Within the world of HomeKit the few alternative contenders are similarly priced – the Logitech Circle, Netatmo, and Arlo with SmartHub accessory. Many have suggested that the Logitech option is overly sensitive, while the Netatmo is more expensive for a lower resolution, making the already very appealing choice seem to come out on top regardless of the resolution.
Perhaps because the resolution, while good, could be better and the night images were certainly a little lacking, we did found one of the more exciting sounding features – facial recognition – less than reliable in practice. We also can’t really imagine it being very useful; distinction between people, cars, animals and parcels was better (though not perfect) and more useful since it’s better to set events based on people but not animals disturbing the sensor, for example.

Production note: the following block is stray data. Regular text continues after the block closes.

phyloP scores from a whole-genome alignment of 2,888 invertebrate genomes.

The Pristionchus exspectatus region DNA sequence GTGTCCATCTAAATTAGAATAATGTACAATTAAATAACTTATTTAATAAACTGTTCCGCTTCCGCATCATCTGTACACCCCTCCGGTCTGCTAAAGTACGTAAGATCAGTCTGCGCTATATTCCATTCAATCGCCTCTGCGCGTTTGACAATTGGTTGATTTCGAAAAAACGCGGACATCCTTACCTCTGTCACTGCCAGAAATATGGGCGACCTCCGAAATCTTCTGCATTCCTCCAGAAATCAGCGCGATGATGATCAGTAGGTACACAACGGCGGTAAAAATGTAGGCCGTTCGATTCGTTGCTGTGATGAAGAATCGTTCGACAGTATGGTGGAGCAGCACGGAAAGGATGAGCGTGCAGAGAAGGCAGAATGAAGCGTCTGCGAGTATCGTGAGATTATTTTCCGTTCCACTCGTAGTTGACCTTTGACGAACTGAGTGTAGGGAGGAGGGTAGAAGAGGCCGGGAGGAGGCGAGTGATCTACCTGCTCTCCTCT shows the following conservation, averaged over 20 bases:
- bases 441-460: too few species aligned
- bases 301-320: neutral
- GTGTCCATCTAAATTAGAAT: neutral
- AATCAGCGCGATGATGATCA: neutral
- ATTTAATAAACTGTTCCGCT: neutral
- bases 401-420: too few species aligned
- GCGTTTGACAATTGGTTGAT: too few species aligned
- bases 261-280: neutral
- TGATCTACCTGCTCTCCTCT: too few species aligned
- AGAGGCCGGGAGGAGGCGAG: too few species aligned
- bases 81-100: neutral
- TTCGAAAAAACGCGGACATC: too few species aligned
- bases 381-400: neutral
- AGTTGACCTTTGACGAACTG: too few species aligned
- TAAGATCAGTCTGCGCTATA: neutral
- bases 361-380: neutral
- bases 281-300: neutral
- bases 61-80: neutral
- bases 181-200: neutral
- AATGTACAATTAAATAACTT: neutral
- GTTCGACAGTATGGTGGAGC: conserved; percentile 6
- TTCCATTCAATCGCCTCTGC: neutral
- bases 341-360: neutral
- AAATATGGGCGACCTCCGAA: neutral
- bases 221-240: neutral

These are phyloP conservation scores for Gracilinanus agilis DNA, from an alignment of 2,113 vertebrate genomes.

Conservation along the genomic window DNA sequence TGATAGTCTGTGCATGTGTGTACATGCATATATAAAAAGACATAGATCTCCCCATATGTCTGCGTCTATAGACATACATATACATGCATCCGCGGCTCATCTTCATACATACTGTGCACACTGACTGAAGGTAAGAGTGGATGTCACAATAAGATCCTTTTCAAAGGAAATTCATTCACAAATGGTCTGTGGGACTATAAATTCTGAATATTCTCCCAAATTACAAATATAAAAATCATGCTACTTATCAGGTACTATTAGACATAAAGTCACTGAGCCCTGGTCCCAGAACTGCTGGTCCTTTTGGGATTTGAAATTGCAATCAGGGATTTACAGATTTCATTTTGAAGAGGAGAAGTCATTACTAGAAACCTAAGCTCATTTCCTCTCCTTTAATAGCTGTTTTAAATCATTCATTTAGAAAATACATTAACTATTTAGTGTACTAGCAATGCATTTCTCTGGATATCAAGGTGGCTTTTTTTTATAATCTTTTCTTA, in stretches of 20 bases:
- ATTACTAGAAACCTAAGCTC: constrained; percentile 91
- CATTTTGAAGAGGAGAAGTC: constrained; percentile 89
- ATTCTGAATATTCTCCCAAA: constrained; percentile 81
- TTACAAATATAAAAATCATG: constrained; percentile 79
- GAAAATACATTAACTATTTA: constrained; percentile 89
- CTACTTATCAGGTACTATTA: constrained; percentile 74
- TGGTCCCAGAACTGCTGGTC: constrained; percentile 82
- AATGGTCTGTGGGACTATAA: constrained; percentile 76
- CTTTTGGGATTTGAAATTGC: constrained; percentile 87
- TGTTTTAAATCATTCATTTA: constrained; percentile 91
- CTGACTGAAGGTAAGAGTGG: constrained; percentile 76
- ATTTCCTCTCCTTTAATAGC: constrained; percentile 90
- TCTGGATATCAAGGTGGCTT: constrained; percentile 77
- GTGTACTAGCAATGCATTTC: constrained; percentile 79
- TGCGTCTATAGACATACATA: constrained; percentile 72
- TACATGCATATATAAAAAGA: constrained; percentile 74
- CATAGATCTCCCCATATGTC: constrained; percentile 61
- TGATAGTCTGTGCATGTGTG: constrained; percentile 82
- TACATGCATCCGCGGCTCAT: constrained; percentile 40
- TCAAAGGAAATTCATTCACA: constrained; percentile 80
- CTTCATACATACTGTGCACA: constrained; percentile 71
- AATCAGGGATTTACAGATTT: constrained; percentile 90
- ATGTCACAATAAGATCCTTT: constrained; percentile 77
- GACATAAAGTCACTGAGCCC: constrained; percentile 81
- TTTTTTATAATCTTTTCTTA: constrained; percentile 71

Attractive and easy to install while offering a lot of functionality and integration through the HomeKit app and – since we already paid for iCloud – for no extra monthly cost, it’s hard not to like this device; hopefully this is the way HomeKit is going.